University of Melbourne 



Title: Plasmodium falciparum growth is arrested by monoterpenes from eucalyptus oil.

Author(s): Su V, King DJ, Woodrow IE, McFadden GI, Gleadow RM

Source: FLAVOUR AND FRAGRANCE JOURNAL    Volume: 23    Pages: 315-318    Published: 2008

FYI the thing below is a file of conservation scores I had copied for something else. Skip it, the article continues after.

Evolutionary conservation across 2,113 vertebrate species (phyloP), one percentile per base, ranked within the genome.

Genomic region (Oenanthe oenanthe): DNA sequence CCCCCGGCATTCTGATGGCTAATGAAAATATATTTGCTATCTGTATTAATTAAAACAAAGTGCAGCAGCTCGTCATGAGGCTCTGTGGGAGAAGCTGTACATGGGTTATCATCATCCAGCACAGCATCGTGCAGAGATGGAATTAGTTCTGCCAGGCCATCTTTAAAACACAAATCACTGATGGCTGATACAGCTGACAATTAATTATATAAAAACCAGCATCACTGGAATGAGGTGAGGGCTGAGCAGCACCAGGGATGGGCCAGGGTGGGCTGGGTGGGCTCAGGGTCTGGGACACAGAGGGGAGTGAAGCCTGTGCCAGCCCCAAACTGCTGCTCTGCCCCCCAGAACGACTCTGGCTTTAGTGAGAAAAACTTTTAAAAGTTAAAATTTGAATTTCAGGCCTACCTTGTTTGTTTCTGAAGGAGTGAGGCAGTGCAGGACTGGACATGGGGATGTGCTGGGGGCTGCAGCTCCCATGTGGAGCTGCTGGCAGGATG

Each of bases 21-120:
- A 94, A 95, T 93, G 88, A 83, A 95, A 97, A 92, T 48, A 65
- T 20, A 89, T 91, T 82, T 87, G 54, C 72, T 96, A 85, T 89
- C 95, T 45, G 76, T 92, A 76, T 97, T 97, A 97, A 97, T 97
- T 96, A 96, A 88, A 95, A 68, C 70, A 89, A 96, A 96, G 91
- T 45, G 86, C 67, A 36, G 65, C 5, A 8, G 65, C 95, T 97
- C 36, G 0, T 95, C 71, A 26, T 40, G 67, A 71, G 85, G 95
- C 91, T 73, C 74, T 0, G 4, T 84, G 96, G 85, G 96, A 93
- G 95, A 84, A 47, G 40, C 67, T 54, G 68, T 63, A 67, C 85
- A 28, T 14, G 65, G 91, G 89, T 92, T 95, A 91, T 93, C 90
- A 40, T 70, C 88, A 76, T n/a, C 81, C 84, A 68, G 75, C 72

Abstract: Cerebral malaria is a major health problem in the developing world. Widespread resistance to existing drugs by the parasite Plasmodium falciparum has coincided with an increase in mortality, particularly in children. One potential source of new drugs comes from plant natural products. We found that commercially available, pharmaceutical grade eucalyptus oil and its principal component 1,8-cineole inhibited the growth and development of chloroquine-sensitive and chloroquine-resistant P. falciparum. This was true both when the oil was added directly to the parasite cultures and when cultures were exposed to the vapours. The development of the parasite was arrested at the early trophozoite stage, irrespective of when the oil was introduced. We used a new approach where the concentration of monoterpenes actually taken up by the cultures was measured directly using HS-GC. We found that the critical concentration required to inhibit and kill the parasite did not adversely affect the host erythrocytes, placing it in the range suitable for drug development. Given the ready availability and existing quality control of eucalyptus oils, this may represent an economically viable adjunct to current antimalarial therapies.